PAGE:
Note: A "purely real" road is available to compute $K$. To do that, first use in succession the changes of variables $u=\sqrt{t}$, $v=\pm u$, and $w=1/v$ to get $$ K=\int_0^\infty\frac{2u^2}{1+u^4}\mathrm du=\int_{-\infty}^\infty\frac{v^2}{1+v^4}\mathrm dv=\int_{-\infty}^\infty\frac{\mathrm dw}{1+w^4}. $$ Thus, $$ K=\frac12\int_{-\infty}^\infty\frac{x^2+1}{x^4+1}\mathrm dx. $$ The factorisation $x^4+1=(x^2+\sqrt2x+1)(x^2-\sqrt2x+1)$ implies that $$ \frac{x^2+1}{x^4+1}=\frac1{(\sqrt2x+1)^2+1}+\frac1{(\sqrt2x-1)^2+1}, $$ hence $K=\frac12(L_1+L_{-1})$ where, for every real number $a$, $$ L_a=\int_{-\infty}^\infty\frac{\mathrm dx}{(\sqrt2x+a)^2+1}. $$ Using the change of variable $u=\sqrt2x+a$, one sees that, for every real number $a$, $$ L_a=\frac1{\sqrt2}\int_{-\infty}^\infty\frac{\mathrm du}{u^2+1}=\frac{\pi}{\sqrt2}, $$ where the last equality is direct if one recognizes the density of a standard Cauchy distribution. This proves finally that $K=\pi/\sqrt2$.

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    $\begingroup$ This is very enlightening i'll tell you! That was such a stupid mistake, thank you for pointing it out, I am definitely on the right track now. $\endgroup$ – Freeman Jan 9 '12 at 23:37
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    $\begingroup$ yes, a helpful explanation, thx @Did, also for the link to the Cauchy distribution, which is initially counterintuitive, so very instructive. nice question, too, OP. $\endgroup$ – David Holden Aug 12 '14 at 20:25

Your contour would work if you took into account the behavior of $\sqrt{z}$: your larger integral is not twice the original, but $1+i$ times it.

More generally, your integral and others $\int_0^\infty {t^s\,dt \over 1+t^2}$ (and with other denominators...) can be integrated by the Hankel or keyhole contour: come along the positive reals from $+\infty$ to near $0$, go counter-clockwise around $0$ on a small circle, then back out to $+\infty$ along the positive reals. The trick is that with $s$ non-integral this gives $(1-e^{-2\pi i s})$ times the original integral. Then use residues at the zeros of the denominator.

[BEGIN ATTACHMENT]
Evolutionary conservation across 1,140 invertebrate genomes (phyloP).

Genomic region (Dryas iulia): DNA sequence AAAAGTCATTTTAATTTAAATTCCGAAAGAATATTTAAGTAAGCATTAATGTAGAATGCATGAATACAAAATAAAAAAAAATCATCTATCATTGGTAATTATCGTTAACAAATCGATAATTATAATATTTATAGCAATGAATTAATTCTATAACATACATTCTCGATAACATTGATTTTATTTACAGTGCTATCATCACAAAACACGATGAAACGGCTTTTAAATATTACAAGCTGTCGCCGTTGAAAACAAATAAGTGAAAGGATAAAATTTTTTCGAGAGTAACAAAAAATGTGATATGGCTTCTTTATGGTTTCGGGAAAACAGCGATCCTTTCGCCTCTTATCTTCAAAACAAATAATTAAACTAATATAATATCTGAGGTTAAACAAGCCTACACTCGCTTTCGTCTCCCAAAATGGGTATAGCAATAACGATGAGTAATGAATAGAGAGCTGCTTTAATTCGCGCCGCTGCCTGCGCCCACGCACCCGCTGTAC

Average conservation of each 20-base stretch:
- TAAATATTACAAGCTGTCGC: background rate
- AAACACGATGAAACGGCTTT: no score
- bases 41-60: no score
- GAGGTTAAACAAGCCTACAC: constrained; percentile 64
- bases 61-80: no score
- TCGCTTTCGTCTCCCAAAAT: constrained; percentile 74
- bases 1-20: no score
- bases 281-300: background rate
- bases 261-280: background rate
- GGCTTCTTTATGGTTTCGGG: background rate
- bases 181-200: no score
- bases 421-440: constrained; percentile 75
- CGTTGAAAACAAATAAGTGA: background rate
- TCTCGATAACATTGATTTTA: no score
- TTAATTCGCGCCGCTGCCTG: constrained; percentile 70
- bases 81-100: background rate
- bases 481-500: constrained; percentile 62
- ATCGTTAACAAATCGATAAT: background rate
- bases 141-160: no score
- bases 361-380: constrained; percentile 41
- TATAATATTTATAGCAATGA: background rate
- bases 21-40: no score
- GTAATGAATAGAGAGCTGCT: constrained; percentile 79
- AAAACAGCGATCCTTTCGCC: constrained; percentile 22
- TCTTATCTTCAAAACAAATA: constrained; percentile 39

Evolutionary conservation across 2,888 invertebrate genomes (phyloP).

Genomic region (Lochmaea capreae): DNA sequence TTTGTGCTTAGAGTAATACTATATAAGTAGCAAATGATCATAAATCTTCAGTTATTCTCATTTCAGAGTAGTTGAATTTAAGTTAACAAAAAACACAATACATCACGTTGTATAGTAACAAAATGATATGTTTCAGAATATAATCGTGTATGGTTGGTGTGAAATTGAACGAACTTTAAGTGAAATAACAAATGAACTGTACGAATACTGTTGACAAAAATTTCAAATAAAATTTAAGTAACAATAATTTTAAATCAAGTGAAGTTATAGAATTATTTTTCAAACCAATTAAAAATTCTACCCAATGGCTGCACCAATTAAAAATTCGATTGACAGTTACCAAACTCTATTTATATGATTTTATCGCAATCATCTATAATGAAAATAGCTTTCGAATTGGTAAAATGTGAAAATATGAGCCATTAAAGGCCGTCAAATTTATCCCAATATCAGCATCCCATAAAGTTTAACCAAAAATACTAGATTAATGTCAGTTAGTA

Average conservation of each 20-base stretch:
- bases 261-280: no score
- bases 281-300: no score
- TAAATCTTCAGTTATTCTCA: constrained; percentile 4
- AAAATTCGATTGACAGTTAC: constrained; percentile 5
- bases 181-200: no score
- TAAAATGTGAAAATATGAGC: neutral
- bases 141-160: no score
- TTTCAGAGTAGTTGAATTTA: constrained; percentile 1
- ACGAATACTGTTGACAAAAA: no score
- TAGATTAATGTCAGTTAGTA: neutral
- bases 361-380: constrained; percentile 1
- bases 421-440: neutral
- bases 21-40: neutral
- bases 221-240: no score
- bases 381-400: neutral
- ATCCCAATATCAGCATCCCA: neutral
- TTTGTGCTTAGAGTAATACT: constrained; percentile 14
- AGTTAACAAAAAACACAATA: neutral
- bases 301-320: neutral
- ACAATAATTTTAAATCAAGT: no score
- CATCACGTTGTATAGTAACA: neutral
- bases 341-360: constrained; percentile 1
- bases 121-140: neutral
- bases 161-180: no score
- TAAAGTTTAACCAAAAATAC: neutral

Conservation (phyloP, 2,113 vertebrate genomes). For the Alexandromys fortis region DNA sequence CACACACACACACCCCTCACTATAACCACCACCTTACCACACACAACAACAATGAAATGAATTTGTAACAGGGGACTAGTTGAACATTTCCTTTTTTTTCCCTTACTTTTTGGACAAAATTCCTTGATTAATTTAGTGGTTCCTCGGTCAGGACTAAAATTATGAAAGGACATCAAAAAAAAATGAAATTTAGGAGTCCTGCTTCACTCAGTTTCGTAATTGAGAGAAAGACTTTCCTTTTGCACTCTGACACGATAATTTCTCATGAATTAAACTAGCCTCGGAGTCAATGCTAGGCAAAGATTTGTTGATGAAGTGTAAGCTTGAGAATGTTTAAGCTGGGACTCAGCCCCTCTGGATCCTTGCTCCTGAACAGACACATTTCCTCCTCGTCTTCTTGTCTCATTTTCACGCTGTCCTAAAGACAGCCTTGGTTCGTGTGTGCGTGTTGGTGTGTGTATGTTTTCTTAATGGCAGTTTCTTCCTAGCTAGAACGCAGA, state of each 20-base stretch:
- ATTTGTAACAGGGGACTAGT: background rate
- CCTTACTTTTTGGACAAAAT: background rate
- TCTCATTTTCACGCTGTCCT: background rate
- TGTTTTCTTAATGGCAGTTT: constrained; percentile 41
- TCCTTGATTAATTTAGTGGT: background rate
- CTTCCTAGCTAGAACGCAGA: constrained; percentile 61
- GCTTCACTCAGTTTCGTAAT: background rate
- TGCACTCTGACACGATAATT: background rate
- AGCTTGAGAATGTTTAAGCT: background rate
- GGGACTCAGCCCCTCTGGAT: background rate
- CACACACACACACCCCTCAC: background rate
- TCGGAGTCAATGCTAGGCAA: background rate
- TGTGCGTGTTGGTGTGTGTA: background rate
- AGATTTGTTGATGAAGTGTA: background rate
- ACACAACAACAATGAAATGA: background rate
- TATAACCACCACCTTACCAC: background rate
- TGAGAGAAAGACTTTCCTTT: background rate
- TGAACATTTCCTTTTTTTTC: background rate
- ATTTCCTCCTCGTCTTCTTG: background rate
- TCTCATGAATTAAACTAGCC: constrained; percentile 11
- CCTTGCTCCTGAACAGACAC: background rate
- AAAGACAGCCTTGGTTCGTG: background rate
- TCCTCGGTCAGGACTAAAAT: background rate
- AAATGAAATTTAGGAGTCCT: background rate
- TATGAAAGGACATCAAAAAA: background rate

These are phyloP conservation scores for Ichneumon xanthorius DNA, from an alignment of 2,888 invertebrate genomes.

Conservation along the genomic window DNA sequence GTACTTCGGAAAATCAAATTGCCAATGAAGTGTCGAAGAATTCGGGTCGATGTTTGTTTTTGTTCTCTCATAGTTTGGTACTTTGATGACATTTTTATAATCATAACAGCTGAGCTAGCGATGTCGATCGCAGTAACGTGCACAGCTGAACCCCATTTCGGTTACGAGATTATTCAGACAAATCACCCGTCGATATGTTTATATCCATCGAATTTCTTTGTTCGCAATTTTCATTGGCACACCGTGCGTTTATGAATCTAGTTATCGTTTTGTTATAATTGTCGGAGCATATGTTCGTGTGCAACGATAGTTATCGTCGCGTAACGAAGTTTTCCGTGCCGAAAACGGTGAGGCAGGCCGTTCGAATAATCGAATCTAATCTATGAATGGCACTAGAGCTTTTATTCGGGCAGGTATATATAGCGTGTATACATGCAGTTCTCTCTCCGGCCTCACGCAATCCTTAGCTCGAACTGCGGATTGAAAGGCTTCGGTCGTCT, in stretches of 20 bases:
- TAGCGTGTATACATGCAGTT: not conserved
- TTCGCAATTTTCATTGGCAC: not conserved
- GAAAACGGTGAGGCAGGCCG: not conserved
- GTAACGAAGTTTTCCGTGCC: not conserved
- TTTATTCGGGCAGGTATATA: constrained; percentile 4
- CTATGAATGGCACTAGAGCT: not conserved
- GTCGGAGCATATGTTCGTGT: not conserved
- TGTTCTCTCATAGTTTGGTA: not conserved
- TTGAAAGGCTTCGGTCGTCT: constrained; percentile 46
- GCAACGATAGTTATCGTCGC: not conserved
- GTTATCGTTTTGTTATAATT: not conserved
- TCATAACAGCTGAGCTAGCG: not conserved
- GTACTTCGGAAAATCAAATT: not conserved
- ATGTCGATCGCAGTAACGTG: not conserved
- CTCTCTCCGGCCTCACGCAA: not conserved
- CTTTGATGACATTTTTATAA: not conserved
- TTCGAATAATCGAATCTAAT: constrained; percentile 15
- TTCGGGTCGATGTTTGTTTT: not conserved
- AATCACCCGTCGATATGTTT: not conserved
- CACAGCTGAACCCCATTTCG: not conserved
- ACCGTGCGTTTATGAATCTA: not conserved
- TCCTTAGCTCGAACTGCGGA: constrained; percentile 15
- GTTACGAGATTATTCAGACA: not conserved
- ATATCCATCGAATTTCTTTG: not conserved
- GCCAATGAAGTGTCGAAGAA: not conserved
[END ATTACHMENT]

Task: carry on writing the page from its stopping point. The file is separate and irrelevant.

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    $\begingroup$ Dear Paul: Just in case you didn't see this question. (This a question about one of your texts. I posted an answer. If it is incorrect and/or silly, please feel free state it clearly. Thanks in advance.) $\endgroup$ – Pierre-Yves Gaillard Jan 14 '12 at 5:11

What contour, do you ask? Well, the best contour is no contour at all! :-) All integrals of the form

$\displaystyle\int_0^\infty\frac{t^{^{n-1}}}{a^{^m}+t^{^m}}dt$ can be shown to equal $a^{^{n-m}}\cdot\dfrac\pi m\cdot\csc\bigg(n\cdot\dfrac\pi m\bigg)$, where $\csc x=\dfrac1{\sin x}$, in the

following manner: First, let $t=au$, then, after factoring $a^{^{n-m}}$ outside the integral, let $x=\dfrac1{1+u^{^m}}$

and recognize the expression of the beta function in the resulting integral. Afterwards, apply Euler's

reflection formula for the $\Gamma$ function, in order to arrive at the afore mentioned result. Identifying

the various parameters, we have $I=\dfrac\pi{\sqrt2}$ . $\big($I'm posting this in the answer section because it's too long for a comment $)$.